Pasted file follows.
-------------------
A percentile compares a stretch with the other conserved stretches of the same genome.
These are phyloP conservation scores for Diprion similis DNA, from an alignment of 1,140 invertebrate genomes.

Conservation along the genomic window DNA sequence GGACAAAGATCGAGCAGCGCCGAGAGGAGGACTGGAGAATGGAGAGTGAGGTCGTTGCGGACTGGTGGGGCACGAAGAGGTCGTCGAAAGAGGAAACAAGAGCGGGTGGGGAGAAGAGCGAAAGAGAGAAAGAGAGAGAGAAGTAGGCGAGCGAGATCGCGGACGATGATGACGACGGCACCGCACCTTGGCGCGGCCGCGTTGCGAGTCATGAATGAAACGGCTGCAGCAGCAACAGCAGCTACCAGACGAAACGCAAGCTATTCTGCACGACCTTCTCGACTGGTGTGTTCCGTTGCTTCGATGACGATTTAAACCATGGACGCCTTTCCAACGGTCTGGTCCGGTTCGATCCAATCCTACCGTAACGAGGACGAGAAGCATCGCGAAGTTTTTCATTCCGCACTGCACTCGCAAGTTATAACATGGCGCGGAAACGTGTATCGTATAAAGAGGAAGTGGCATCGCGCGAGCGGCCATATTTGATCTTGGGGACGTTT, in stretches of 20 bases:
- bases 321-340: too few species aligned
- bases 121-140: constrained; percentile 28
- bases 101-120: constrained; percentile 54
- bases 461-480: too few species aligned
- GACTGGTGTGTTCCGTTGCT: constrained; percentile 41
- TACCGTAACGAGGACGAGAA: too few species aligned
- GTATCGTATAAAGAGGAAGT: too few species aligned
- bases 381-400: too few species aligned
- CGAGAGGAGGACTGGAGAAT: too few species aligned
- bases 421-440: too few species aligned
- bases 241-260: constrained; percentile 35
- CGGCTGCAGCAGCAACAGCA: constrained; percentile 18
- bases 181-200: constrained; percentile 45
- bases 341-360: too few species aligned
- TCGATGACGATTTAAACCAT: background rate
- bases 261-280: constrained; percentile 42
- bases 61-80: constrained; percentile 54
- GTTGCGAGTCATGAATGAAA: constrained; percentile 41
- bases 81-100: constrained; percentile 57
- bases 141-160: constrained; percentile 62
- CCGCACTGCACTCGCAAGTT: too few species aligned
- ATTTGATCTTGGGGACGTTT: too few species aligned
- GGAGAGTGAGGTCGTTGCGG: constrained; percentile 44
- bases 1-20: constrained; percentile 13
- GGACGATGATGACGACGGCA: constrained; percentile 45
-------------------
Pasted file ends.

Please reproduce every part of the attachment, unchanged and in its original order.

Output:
A percentile compares a stretch with the other conserved stretches of the same genome.
These are phyloP conservation scores for Diprion similis DNA, from an alignment of 1,140 invertebrate genomes.

Conservation along the genomic window DNA sequence GGACAAAGATCGAGCAGCGCCGAGAGGAGGACTGGAGAATGGAGAGTGAGGTCGTTGCGGACTGGTGGGGCACGAAGAGGTCGTCGAAAGAGGAAACAAGAGCGGGTGGGGAGAAGAGCGAAAGAGAGAAAGAGAGAGAGAAGTAGGCGAGCGAGATCGCGGACGATGATGACGACGGCACCGCACCTTGGCGCGGCCGCGTTGCGAGTCATGAATGAAACGGCTGCAGCAGCAACAGCAGCTACCAGACGAAACGCAAGCTATTCTGCACGACCTTCTCGACTGGTGTGTTCCGTTGCTTCGATGACGATTTAAACCATGGACGCCTTTCCAACGGTCTGGTCCGGTTCGATCCAATCCTACCGTAACGAGGACGAGAAGCATCGCGAAGTTTTTCATTCCGCACTGCACTCGCAAGTTATAACATGGCGCGGAAACGTGTATCGTATAAAGAGGAAGTGGCATCGCGCGAGCGGCCATATTTGATCTTGGGGACGTTT, in stretches of 20 bases:
- bases 321-340: too few species aligned
- bases 121-140: constrained; percentile 28
- bases 101-120: constrained; percentile 54
- bases 461-480: too few species aligned
- GACTGGTGTGTTCCGTTGCT: constrained; percentile 41
- TACCGTAACGAGGACGAGAA: too few species aligned
- GTATCGTATAAAGAGGAAGT: too few species aligned
- bases 381-400: too few species aligned
- CGAGAGGAGGACTGGAGAAT: too few species aligned
- bases 421-440: too few species aligned
- bases 241-260: constrained; percentile 35
- CGGCTGCAGCAGCAACAGCA: constrained; percentile 18
- bases 181-200: constrained; percentile 45
- bases 341-360: too few species aligned
- TCGATGACGATTTAAACCAT: background rate
- bases 261-280: constrained; percentile 42
- bases 61-80: constrained; percentile 54
- GTTGCGAGTCATGAATGAAA: constrained; percentile 41
- bases 81-100: constrained; percentile 57
- bases 141-160: constrained; percentile 62
- CCGCACTGCACTCGCAAGTT: too few species aligned
- ATTTGATCTTGGGGACGTTT: too few species aligned
- GGAGAGTGAGGTCGTTGCGG: constrained; percentile 44
- bases 1-20: constrained; percentile 13
- GGACGATGATGACGACGGCA: constrained; percentile 45